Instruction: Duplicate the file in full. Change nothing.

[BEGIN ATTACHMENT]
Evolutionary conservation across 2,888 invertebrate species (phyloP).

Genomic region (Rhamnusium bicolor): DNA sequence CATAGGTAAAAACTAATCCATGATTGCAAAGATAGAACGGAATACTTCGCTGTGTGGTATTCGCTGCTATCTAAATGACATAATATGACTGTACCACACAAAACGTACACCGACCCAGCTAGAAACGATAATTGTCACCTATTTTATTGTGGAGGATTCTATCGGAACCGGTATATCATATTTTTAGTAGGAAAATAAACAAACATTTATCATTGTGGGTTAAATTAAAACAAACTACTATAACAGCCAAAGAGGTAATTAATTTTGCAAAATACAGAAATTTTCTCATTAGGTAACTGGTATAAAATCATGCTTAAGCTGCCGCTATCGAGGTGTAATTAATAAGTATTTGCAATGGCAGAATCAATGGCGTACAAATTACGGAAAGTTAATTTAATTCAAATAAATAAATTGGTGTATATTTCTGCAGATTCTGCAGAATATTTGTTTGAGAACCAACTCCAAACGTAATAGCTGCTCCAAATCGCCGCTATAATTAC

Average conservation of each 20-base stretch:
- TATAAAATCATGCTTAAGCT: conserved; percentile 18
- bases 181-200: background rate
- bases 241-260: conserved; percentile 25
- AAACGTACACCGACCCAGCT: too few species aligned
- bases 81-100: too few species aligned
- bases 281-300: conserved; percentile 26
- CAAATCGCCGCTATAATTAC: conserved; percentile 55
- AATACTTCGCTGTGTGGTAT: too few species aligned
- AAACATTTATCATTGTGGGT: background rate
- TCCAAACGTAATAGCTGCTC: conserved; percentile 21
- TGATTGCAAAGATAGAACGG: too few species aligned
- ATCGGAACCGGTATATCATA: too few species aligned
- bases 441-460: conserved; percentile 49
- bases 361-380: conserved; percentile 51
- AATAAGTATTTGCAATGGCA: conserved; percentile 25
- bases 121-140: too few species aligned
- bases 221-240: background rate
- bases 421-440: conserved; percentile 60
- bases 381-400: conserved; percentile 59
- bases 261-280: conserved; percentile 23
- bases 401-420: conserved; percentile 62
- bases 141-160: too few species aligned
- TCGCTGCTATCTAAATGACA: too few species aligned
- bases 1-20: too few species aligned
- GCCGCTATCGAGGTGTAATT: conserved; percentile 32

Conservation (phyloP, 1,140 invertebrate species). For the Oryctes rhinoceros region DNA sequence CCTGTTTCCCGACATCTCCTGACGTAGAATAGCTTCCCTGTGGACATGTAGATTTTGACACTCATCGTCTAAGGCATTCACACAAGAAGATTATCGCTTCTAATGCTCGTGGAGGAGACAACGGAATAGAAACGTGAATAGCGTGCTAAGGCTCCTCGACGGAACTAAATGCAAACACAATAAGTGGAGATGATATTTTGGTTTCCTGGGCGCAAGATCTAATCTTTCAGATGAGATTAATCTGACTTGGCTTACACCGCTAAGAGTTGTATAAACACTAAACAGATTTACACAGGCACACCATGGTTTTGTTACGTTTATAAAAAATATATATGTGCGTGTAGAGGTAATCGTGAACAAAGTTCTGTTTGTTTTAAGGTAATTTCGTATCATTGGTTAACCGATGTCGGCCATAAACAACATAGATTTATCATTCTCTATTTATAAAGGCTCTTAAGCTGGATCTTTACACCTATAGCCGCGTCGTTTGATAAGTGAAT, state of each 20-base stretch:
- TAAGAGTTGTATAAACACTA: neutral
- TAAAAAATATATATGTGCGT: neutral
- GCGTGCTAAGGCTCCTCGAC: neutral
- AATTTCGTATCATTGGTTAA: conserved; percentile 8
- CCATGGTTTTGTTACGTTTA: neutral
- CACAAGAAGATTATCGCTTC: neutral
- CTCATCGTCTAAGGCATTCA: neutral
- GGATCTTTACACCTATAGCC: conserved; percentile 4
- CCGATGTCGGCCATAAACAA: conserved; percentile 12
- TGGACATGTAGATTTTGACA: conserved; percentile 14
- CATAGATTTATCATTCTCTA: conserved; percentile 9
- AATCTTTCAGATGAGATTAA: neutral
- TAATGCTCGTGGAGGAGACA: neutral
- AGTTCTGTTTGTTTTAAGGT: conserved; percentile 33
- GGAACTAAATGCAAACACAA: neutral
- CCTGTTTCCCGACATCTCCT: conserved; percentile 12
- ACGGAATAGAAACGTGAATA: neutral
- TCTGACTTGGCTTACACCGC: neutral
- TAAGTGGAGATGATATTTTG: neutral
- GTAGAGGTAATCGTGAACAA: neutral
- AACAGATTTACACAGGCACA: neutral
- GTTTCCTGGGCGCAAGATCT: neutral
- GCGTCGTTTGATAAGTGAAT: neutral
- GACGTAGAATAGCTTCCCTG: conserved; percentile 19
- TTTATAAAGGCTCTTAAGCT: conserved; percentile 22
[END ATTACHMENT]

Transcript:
Evolutionary conservation across 2,888 invertebrate species (phyloP).

Genomic region (Rhamnusium bicolor): DNA sequence CATAGGTAAAAACTAATCCATGATTGCAAAGATAGAACGGAATACTTCGCTGTGTGGTATTCGCTGCTATCTAAATGACATAATATGACTGTACCACACAAAACGTACACCGACCCAGCTAGAAACGATAATTGTCACCTATTTTATTGTGGAGGATTCTATCGGAACCGGTATATCATATTTTTAGTAGGAAAATAAACAAACATTTATCATTGTGGGTTAAATTAAAACAAACTACTATAACAGCCAAAGAGGTAATTAATTTTGCAAAATACAGAAATTTTCTCATTAGGTAACTGGTATAAAATCATGCTTAAGCTGCCGCTATCGAGGTGTAATTAATAAGTATTTGCAATGGCAGAATCAATGGCGTACAAATTACGGAAAGTTAATTTAATTCAAATAAATAAATTGGTGTATATTTCTGCAGATTCTGCAGAATATTTGTTTGAGAACCAACTCCAAACGTAATAGCTGCTCCAAATCGCCGCTATAATTAC

Average conservation of each 20-base stretch:
- TATAAAATCATGCTTAAGCT: conserved; percentile 18
- bases 181-200: background rate
- bases 241-260: conserved; percentile 25
- AAACGTACACCGACCCAGCT: too few species aligned
- bases 81-100: too few species aligned
- bases 281-300: conserved; percentile 26
- CAAATCGCCGCTATAATTAC: conserved; percentile 55
- AATACTTCGCTGTGTGGTAT: too few species aligned
- AAACATTTATCATTGTGGGT: background rate
- TCCAAACGTAATAGCTGCTC: conserved; percentile 21
- TGATTGCAAAGATAGAACGG: too few species aligned
- ATCGGAACCGGTATATCATA: too few species aligned
- bases 441-460: conserved; percentile 49
- bases 361-380: conserved; percentile 51
- AATAAGTATTTGCAATGGCA: conserved; percentile 25
- bases 121-140: too few species aligned
- bases 221-240: background rate
- bases 421-440: conserved; percentile 60
- bases 381-400: conserved; percentile 59
- bases 261-280: conserved; percentile 23
- bases 401-420: conserved; percentile 62
- bases 141-160: too few species aligned
- TCGCTGCTATCTAAATGACA: too few species aligned
- bases 1-20: too few species aligned
- GCCGCTATCGAGGTGTAATT: conserved; percentile 32

Conservation (phyloP, 1,140 invertebrate species). For the Oryctes rhinoceros region DNA sequence CCTGTTTCCCGACATCTCCTGACGTAGAATAGCTTCCCTGTGGACATGTAGATTTTGACACTCATCGTCTAAGGCATTCACACAAGAAGATTATCGCTTCTAATGCTCGTGGAGGAGACAACGGAATAGAAACGTGAATAGCGTGCTAAGGCTCCTCGACGGAACTAAATGCAAACACAATAAGTGGAGATGATATTTTGGTTTCCTGGGCGCAAGATCTAATCTTTCAGATGAGATTAATCTGACTTGGCTTACACCGCTAAGAGTTGTATAAACACTAAACAGATTTACACAGGCACACCATGGTTTTGTTACGTTTATAAAAAATATATATGTGCGTGTAGAGGTAATCGTGAACAAAGTTCTGTTTGTTTTAAGGTAATTTCGTATCATTGGTTAACCGATGTCGGCCATAAACAACATAGATTTATCATTCTCTATTTATAAAGGCTCTTAAGCTGGATCTTTACACCTATAGCCGCGTCGTTTGATAAGTGAAT, state of each 20-base stretch:
- TAAGAGTTGTATAAACACTA: neutral
- TAAAAAATATATATGTGCGT: neutral
- GCGTGCTAAGGCTCCTCGAC: neutral
- AATTTCGTATCATTGGTTAA: conserved; percentile 8
- CCATGGTTTTGTTACGTTTA: neutral
- CACAAGAAGATTATCGCTTC: neutral
- CTCATCGTCTAAGGCATTCA: neutral
- GGATCTTTACACCTATAGCC: conserved; percentile 4
- CCGATGTCGGCCATAAACAA: conserved; percentile 12
- TGGACATGTAGATTTTGACA: conserved; percentile 14
- CATAGATTTATCATTCTCTA: conserved; percentile 9
- AATCTTTCAGATGAGATTAA: neutral
- TAATGCTCGTGGAGGAGACA: neutral
- AGTTCTGTTTGTTTTAAGGT: conserved; percentile 33
- GGAACTAAATGCAAACACAA: neutral
- CCTGTTTCCCGACATCTCCT: conserved; percentile 12
- ACGGAATAGAAACGTGAATA: neutral
- TCTGACTTGGCTTACACCGC: neutral
- TAAGTGGAGATGATATTTTG: neutral
- GTAGAGGTAATCGTGAACAA: neutral
- AACAGATTTACACAGGCACA: neutral
- GTTTCCTGGGCGCAAGATCT: neutral
- GCGTCGTTTGATAAGTGAAT: neutral
- GACGTAGAATAGCTTCCCTG: conserved; percentile 19
- TTTATAAAGGCTCTTAAGCT: conserved; percentile 22